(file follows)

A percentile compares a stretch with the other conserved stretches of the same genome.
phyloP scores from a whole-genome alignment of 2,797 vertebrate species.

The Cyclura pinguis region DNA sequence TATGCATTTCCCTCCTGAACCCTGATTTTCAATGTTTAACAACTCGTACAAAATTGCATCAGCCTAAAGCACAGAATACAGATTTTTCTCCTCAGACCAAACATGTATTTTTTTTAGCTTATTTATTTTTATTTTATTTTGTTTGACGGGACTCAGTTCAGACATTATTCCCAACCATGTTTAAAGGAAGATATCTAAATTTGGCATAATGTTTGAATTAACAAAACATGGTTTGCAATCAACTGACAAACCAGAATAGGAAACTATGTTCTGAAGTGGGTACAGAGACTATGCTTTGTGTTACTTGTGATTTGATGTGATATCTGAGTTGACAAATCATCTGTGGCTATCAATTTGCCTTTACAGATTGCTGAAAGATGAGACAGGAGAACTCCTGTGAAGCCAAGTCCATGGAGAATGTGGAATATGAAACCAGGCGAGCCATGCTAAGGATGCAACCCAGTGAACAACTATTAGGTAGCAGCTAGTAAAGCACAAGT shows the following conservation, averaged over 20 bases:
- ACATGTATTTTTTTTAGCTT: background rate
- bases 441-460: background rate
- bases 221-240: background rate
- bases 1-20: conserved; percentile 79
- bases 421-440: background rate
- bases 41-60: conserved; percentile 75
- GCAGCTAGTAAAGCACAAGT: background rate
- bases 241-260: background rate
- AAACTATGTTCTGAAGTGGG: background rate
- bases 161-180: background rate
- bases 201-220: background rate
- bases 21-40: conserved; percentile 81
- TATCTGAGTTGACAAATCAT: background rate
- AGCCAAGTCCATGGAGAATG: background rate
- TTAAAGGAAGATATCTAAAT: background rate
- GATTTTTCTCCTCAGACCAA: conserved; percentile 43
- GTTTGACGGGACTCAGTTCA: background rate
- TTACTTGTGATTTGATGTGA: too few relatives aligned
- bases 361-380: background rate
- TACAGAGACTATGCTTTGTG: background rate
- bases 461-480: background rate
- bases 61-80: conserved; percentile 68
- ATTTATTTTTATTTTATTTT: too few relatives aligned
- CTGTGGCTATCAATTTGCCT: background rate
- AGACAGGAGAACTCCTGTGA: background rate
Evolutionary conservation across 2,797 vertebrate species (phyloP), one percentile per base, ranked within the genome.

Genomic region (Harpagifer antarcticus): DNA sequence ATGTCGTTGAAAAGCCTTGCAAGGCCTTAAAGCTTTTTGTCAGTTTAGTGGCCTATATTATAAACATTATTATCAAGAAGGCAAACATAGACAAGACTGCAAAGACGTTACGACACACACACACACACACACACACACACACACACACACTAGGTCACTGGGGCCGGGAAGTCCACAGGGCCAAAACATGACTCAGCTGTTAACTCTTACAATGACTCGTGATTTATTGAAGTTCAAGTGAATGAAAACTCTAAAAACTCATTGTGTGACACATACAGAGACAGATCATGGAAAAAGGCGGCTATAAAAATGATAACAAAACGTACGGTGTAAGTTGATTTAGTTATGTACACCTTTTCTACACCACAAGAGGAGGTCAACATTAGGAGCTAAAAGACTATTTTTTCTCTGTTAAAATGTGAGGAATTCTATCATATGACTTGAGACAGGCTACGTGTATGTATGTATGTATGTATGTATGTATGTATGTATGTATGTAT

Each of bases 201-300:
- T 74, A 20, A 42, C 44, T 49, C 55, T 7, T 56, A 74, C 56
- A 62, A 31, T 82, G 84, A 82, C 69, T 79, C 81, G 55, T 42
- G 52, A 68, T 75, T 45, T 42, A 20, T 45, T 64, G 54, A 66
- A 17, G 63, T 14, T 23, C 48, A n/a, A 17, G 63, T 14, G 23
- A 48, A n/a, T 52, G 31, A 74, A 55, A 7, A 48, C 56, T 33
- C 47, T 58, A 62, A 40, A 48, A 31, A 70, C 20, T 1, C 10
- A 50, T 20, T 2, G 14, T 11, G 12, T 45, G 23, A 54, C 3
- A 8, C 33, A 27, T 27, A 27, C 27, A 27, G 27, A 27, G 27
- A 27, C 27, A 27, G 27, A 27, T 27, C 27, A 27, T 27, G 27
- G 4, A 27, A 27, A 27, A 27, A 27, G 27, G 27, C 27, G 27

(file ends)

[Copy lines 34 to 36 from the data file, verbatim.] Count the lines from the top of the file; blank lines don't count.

- G 52, A 68, T 75, T 45, T 42, A 20, T 45, T 64, G 54, A 66
- A 17, G 63, T 14, T 23, C 48, A n/a, A 17, G 63, T 14, G 23
- A 48, A n/a, T 52, G 31, A 74, A 55, A 7, A 48, C 56, T 33